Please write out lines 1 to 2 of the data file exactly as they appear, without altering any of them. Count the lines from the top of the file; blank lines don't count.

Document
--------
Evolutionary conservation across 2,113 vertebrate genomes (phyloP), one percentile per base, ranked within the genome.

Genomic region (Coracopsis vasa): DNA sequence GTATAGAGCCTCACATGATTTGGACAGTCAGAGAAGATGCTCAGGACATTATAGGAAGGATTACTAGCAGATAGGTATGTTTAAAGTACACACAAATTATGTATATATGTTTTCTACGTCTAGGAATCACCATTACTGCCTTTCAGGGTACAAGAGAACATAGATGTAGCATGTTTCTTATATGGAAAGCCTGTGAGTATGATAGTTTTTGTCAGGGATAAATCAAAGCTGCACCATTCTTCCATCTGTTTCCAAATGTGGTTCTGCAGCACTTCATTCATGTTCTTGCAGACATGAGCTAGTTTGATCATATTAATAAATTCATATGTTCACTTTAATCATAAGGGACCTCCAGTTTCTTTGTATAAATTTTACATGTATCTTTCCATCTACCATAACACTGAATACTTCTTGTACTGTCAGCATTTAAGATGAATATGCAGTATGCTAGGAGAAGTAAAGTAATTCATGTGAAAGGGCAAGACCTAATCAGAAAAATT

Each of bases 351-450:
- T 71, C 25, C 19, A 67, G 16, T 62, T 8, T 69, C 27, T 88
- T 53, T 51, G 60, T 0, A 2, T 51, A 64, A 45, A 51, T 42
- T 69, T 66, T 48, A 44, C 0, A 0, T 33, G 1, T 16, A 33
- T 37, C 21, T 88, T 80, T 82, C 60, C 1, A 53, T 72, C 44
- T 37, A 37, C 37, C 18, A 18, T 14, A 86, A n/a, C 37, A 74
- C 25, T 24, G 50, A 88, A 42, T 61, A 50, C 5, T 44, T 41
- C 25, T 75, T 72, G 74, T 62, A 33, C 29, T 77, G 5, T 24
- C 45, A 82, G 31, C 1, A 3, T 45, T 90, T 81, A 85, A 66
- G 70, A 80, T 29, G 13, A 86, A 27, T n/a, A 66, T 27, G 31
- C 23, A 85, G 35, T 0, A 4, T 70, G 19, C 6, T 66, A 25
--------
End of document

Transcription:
Evolutionary conservation across 2,113 vertebrate genomes (phyloP), one percentile per base, ranked within the genome.

Genomic region (Coracopsis vasa): DNA sequence GTATAGAGCCTCACATGATTTGGACAGTCAGAGAAGATGCTCAGGACATTATAGGAAGGATTACTAGCAGATAGGTATGTTTAAAGTACACACAAATTATGTATATATGTTTTCTACGTCTAGGAATCACCATTACTGCCTTTCAGGGTACAAGAGAACATAGATGTAGCATGTTTCTTATATGGAAAGCCTGTGAGTATGATAGTTTTTGTCAGGGATAAATCAAAGCTGCACCATTCTTCCATCTGTTTCCAAATGTGGTTCTGCAGCACTTCATTCATGTTCTTGCAGACATGAGCTAGTTTGATCATATTAATAAATTCATATGTTCACTTTAATCATAAGGGACCTCCAGTTTCTTTGTATAAATTTTACATGTATCTTTCCATCTACCATAACACTGAATACTTCTTGTACTGTCAGCATTTAAGATGAATATGCAGTATGCTAGGAGAAGTAAAGTAATTCATGTGAAAGGGCAAGACCTAATCAGAAAAATT